If you work within the education sector you might have started hearing the term ‘Wellbeing Champion’ being used more frequently. With this job role soon becoming mandatory to fill the need for wellbeing and mental health initiatives within schools and colleges, it is important to understand the need for the role and what is involved.

A wellbeing champion is a qualified member of staff who is equipped with the resources and skills to support their fellow colleagues or students with mental health and general wellbeing within their institute of work. Most commonly placed in school and NHS operations, a wellbeing champion, or ‘community Health and Wellbeing worker’ is a critical central point for support.

Why is it important to have a Wellbeing Champion in schools?

According to Routeledge, ‘In the UK six children and young people (CYP) within every classroom have a diagnosable mental health problem’ but may not seek help for many years due to a lack of accessible resources or central support. By having a Wellbeing Champion in your establishment you can ensure that your team, staff and students alike, have a hub of support that can provide the appropriate guidance in line with a range of mental difficulties and distinct differing requirements they may need.

Filling the need for wellbeing and mental health initiatives within schools and colleges is now becoming mandatory across the UK and there are specific groups of children and young people who will majorly benefit from the crackdown. 

These include:

  • CYP with parents with mental health difficulties
  • CYP who offend or join gangs
  • CYP who are in care
  • CYP with a parent in prison
  • CYP who are carers at home for siblings or a parent
  • Refugees
  • CYP who have experienced or are experiencing domestic violence
  • CYP who are members of the LGBTQ community or have questions about gender identity

    (List from Routledge)

The Educational Staff Wellbeing Charter

Schools can demonstrate their commitment to the wellbeing of their workplace by signing up to the DfE Wellbeing Charter. This charter is there to support schools and create a secure and welcoming work culture. By using this charter the education sector is able to publicly commit to strategies that will help staff to open up about any difficulties they may be facing with their mental health.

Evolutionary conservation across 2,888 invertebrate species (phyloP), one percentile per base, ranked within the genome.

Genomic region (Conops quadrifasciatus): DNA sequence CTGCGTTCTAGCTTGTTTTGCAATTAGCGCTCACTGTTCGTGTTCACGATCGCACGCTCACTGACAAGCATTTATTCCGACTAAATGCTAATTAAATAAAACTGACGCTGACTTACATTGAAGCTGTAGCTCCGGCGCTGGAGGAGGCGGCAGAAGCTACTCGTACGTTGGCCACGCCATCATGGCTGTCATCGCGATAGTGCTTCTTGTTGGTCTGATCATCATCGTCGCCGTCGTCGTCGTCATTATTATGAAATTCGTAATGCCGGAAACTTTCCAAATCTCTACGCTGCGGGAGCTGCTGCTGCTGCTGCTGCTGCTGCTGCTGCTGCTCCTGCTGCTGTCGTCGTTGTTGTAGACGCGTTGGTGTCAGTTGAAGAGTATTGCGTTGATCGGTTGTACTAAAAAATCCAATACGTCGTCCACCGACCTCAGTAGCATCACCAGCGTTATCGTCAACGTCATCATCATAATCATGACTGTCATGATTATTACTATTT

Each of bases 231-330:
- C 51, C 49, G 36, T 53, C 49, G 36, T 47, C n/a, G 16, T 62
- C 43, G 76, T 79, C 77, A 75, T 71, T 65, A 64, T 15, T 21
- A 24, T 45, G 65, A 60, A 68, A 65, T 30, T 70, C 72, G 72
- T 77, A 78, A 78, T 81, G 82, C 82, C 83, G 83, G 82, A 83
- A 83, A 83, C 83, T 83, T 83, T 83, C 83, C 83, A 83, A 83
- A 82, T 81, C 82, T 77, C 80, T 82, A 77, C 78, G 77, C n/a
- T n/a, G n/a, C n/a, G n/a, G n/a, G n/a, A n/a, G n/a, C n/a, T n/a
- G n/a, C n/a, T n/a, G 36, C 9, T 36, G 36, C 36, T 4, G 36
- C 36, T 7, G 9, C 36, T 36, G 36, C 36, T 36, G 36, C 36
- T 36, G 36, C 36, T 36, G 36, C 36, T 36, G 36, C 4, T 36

Here are a few things the educational staff wellbeing charter can offer:

  • Guidance on how to support each other’s wellbeing.
  • Advice on how to give staff a louder voice in decision making.
  • Create a supportive culture that recognises employees.
  • Support for staff to develop and grow.
  • Access to support and resources such as coaching or counselling.

The aim of the charter is to make sure that the tools and resources ensuring wellbeing, mental health and physical health support are readily available to be given. Signing up is completely voluntary and all state-funded schools and colleges are welcome to sign up to help prioritise staff mental health in a high pressure job. To find out more about this, or to sign up, visit the Government website and search for ‘education staff wellbeing charter’.

What is expected in the role?

Wellbeing Champions play a vital role in supporting the mental health of their peers/fellow staff and or pupils.Their job is to build an environment/culture of understanding and to encourage conversation about mental health within their team in order to promote positive approaches and strategies to support mental health difficulties within the workplace/school. 

Introduce a Wellbeing Champion in your workplace

The job role is becoming recognised as an essential part of a team’s structure. It’s important that the person in the role feels confident enough to provide the correct guidance per situation and needs to have the right training to develop their own skills in order to look after their team and/students to their best ability. 

Here at LMP we offer a level 3 certification School Staff & Community Wellbeing Champion apprenticeship programme. The course is aimed to improve skills in coaching and counselling to support students and staff alike extending out to families and the wider community. More information about the course can be found on our Wellbeing Champion information page, where you can download the course details.